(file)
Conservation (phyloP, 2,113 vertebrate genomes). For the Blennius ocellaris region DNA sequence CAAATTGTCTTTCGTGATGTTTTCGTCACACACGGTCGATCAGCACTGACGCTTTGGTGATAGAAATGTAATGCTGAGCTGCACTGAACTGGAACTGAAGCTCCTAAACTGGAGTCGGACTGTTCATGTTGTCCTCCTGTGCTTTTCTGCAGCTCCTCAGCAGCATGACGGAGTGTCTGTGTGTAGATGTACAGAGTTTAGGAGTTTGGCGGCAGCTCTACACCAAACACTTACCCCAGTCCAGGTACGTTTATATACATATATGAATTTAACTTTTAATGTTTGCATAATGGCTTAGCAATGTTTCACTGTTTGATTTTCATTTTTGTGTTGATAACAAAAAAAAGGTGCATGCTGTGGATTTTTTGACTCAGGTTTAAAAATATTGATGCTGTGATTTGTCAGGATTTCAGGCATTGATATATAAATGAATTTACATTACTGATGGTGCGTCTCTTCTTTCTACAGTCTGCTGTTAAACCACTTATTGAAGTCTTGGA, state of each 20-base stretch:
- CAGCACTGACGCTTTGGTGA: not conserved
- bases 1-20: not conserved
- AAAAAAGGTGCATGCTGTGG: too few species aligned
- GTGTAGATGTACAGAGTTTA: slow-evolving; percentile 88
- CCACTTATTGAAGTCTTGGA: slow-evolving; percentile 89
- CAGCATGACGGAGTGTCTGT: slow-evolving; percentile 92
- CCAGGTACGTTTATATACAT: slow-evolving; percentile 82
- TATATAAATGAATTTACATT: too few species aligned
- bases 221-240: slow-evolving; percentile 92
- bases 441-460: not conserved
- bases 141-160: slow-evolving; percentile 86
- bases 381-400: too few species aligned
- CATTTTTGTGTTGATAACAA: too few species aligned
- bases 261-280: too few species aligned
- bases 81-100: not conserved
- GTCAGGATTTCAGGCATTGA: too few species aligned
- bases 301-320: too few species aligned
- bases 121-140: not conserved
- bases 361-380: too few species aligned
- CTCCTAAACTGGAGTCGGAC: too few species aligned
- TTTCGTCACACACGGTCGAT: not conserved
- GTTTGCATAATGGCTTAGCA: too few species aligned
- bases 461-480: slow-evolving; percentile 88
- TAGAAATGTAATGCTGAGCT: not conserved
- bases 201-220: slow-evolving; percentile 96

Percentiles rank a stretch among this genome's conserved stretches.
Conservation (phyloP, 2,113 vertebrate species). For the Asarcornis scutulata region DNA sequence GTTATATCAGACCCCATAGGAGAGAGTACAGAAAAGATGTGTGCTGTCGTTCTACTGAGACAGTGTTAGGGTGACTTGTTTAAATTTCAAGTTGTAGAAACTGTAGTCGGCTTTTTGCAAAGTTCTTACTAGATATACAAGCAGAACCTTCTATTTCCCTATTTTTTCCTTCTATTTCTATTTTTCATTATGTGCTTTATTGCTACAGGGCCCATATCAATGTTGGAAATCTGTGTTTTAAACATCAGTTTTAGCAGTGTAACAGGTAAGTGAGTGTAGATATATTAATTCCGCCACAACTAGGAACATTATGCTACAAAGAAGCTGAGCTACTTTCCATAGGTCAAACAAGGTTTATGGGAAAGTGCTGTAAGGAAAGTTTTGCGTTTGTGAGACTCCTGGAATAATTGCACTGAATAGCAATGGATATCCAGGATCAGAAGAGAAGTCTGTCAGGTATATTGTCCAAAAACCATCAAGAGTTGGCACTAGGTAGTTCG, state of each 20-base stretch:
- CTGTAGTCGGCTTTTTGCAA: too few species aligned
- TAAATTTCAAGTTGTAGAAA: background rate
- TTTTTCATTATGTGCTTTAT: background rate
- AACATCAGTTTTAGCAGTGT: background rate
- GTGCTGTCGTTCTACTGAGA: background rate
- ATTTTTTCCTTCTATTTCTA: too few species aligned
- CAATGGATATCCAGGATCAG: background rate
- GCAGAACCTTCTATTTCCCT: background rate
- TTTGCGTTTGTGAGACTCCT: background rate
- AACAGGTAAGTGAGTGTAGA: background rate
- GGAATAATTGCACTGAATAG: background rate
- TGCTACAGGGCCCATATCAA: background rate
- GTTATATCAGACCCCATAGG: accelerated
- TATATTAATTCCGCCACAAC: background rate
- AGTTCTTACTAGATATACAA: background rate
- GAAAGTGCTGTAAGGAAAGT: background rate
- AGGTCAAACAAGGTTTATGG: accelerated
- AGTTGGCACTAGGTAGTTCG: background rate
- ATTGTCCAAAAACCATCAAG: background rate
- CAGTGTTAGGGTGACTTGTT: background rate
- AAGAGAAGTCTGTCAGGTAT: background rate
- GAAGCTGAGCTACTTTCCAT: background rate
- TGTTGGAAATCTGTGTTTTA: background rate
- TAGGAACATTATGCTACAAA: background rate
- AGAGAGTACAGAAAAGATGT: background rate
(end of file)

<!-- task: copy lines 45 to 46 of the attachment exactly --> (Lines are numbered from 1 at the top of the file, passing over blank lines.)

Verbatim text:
- AGGTCAAACAAGGTTTATGG: accelerated
- AGTTGGCACTAGGTAGTTCG: background rate